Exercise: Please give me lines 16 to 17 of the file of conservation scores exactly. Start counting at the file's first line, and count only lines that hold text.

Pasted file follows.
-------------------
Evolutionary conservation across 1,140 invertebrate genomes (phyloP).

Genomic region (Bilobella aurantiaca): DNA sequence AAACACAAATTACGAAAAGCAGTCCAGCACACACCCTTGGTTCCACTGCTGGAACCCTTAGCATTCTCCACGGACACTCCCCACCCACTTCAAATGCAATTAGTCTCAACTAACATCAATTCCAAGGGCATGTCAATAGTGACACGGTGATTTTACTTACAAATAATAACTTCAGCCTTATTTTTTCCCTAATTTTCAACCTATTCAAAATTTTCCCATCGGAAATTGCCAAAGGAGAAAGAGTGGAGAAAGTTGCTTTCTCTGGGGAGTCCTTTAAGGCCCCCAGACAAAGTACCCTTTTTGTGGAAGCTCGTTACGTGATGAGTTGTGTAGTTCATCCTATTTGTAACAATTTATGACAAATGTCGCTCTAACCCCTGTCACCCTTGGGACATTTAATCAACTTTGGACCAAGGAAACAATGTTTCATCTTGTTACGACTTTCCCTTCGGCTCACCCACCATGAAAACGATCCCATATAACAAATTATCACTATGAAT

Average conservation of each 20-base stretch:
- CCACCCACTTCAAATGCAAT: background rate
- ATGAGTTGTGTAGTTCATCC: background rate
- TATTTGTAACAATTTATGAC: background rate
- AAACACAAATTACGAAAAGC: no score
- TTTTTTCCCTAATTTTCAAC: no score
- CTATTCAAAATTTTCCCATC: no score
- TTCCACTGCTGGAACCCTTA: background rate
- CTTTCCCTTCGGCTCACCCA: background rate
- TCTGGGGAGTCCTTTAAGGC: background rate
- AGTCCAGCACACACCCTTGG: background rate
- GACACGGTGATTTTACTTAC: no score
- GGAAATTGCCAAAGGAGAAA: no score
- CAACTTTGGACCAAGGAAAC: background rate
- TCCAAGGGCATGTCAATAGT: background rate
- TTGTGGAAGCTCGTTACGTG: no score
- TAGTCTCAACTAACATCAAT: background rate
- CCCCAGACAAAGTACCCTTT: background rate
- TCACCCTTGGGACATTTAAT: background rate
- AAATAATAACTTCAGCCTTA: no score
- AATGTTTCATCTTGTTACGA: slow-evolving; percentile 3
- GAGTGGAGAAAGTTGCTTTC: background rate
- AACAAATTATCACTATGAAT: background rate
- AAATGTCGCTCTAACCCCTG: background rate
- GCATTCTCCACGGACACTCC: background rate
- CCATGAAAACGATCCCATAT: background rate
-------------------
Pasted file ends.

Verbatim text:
- CAACTTTGGACCAAGGAAAC: background rate
- TCCAAGGGCATGTCAATAGT: background rate